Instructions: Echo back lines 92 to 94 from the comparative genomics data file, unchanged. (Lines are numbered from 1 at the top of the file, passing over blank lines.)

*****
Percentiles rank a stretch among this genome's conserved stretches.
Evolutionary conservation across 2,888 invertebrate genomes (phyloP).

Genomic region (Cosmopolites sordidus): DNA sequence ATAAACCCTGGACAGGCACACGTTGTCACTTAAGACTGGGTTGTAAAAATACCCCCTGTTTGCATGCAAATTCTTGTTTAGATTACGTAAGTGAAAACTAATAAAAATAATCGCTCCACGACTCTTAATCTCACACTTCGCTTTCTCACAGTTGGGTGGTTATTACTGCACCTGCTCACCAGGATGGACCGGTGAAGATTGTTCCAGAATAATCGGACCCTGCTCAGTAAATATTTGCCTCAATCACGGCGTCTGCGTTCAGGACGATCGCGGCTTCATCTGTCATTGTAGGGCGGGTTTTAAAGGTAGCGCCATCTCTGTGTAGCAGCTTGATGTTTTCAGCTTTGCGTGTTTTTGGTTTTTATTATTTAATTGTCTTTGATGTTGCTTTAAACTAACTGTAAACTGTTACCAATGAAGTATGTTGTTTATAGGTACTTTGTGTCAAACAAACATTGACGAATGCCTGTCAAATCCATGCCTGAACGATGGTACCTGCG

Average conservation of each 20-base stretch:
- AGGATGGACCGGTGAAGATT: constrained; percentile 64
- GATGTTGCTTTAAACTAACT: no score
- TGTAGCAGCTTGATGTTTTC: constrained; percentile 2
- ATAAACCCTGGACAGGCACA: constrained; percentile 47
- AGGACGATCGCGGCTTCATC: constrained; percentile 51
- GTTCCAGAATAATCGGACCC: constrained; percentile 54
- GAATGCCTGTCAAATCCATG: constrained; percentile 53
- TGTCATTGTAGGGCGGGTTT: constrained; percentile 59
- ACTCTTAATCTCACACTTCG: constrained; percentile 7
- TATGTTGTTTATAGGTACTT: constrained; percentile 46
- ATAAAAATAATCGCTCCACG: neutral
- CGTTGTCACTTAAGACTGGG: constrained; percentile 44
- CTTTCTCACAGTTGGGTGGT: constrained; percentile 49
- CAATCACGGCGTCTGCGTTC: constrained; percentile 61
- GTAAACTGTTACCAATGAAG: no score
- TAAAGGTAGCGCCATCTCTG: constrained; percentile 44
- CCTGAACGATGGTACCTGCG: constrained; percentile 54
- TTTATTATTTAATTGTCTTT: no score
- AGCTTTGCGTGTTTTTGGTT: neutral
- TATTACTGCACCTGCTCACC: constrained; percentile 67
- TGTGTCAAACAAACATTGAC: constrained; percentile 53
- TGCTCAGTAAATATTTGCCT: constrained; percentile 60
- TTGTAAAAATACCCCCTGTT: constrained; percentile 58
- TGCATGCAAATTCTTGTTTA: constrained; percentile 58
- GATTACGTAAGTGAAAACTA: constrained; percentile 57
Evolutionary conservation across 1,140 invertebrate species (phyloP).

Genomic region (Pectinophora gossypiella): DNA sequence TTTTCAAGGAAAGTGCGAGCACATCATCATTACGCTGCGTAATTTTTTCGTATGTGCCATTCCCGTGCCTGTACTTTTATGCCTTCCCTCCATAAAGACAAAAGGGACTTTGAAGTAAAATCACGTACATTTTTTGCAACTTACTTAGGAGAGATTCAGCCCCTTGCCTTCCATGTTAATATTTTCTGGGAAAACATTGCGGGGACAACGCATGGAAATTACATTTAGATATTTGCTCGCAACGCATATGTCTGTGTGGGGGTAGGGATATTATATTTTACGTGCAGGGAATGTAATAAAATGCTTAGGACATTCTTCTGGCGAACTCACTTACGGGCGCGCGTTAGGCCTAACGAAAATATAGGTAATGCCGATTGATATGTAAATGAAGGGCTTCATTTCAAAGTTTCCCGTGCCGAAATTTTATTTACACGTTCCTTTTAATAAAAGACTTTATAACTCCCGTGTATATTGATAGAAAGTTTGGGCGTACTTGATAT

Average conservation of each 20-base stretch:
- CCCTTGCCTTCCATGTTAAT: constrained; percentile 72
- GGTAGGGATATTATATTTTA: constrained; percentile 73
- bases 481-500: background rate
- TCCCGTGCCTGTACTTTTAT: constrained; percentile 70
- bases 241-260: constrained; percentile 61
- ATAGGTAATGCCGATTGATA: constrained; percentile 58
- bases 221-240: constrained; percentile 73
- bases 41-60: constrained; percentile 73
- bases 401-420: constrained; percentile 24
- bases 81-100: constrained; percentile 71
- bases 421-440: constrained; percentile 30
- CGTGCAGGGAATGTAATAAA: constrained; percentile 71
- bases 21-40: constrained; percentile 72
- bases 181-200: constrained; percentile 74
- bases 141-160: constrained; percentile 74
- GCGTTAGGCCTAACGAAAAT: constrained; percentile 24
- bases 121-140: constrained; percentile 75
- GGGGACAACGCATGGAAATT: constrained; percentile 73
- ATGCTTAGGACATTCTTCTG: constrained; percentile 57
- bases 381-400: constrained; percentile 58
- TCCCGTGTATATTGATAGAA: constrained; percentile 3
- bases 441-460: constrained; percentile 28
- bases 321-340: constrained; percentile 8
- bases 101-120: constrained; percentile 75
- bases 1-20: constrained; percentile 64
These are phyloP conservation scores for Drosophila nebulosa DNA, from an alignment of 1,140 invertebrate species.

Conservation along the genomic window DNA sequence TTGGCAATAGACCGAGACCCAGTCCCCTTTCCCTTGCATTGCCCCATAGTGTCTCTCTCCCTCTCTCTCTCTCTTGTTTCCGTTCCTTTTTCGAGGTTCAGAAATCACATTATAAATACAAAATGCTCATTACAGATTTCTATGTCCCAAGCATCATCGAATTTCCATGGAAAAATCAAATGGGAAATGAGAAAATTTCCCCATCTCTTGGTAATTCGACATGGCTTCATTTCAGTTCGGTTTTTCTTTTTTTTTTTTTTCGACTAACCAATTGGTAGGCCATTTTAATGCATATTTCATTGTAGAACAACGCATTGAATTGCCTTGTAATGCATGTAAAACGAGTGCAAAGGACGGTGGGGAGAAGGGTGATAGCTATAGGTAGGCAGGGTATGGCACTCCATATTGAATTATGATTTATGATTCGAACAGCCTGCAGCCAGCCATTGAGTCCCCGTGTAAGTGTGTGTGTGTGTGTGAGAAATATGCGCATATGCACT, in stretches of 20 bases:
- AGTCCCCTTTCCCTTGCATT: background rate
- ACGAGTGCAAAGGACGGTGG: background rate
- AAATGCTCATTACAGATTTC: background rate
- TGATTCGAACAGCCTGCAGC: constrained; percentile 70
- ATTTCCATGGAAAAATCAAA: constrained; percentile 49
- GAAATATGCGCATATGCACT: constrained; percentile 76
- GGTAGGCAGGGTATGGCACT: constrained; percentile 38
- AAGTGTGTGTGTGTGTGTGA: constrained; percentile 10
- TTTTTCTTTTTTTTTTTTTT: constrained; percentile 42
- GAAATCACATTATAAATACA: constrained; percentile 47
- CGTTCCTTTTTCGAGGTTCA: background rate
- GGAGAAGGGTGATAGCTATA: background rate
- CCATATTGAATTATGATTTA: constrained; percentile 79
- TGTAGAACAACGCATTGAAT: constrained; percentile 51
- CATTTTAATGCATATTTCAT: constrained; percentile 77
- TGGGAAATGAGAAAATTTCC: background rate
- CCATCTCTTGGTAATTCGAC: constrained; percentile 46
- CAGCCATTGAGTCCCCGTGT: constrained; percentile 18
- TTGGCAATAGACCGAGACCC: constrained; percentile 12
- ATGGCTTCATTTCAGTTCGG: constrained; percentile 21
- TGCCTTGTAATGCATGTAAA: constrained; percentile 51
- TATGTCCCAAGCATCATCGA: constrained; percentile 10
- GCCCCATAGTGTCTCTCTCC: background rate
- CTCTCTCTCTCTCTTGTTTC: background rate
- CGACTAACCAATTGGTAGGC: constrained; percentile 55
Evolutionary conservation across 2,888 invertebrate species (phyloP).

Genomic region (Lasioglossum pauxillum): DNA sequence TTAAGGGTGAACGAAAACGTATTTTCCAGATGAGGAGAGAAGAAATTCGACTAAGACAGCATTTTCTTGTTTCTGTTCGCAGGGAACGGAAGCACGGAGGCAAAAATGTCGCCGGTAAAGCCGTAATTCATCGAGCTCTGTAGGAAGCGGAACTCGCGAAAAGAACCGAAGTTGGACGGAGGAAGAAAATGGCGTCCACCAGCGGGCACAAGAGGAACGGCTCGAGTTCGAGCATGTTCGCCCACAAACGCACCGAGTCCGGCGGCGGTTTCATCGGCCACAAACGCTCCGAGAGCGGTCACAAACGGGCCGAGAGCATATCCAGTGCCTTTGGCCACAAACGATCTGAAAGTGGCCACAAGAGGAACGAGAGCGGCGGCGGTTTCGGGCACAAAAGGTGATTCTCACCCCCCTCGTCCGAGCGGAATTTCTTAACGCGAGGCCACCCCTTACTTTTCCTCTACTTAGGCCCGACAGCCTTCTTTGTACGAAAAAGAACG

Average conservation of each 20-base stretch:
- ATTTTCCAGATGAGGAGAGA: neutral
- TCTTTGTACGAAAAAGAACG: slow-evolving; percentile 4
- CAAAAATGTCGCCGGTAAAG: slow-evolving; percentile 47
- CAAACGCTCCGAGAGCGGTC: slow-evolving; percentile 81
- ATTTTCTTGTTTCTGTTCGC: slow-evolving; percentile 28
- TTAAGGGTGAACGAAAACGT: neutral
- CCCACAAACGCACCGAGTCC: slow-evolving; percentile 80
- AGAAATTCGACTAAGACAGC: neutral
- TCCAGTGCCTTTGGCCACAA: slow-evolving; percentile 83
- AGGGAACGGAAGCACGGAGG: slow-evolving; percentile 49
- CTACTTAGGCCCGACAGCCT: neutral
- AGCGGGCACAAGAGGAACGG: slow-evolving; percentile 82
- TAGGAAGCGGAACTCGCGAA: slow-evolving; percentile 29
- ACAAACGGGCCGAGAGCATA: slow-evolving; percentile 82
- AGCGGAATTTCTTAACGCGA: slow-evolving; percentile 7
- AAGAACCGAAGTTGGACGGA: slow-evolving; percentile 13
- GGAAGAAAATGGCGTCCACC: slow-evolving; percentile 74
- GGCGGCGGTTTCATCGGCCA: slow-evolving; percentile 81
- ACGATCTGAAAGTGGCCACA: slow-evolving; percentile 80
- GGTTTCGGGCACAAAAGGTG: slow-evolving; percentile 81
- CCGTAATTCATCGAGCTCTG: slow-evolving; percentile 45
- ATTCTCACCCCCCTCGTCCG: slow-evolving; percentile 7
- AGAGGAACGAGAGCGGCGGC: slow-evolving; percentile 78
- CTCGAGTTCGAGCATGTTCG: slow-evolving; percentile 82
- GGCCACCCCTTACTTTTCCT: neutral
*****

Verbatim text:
- ATTTTCTTGTTTCTGTTCGC: slow-evolving; percentile 28
- TTAAGGGTGAACGAAAACGT: neutral
- CCCACAAACGCACCGAGTCC: slow-evolving; percentile 80